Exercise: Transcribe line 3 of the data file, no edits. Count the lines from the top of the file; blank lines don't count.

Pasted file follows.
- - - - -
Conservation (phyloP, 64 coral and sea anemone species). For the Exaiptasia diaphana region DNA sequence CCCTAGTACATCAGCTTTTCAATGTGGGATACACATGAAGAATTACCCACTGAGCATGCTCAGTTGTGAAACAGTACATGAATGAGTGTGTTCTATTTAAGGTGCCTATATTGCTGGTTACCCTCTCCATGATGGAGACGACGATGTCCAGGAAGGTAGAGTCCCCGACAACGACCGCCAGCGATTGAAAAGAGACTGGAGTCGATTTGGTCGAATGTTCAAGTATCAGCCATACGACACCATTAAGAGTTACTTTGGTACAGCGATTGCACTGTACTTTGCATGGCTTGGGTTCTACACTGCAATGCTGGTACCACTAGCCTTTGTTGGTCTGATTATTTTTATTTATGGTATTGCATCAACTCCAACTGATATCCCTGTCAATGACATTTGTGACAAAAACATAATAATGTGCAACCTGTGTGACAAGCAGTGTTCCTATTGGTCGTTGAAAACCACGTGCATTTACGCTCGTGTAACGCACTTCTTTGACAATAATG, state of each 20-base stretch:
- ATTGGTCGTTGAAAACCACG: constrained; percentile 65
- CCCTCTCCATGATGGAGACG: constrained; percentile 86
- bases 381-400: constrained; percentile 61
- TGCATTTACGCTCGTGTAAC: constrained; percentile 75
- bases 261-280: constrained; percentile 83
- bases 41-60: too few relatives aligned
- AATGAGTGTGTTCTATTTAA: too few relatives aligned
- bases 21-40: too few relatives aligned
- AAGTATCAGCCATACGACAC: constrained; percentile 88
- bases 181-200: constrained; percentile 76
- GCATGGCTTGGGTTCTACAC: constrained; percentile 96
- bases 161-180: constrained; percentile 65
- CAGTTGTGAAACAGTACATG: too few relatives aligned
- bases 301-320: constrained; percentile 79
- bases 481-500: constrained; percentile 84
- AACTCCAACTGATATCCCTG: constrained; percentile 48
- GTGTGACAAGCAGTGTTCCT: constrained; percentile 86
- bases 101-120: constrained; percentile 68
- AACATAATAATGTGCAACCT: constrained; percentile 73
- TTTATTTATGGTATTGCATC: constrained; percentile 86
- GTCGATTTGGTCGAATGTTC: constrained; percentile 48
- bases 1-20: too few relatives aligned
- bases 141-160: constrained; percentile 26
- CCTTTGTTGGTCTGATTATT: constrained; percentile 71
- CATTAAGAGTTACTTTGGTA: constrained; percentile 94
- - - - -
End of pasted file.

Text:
- CCCTCTCCATGATGGAGACG: constrained; percentile 86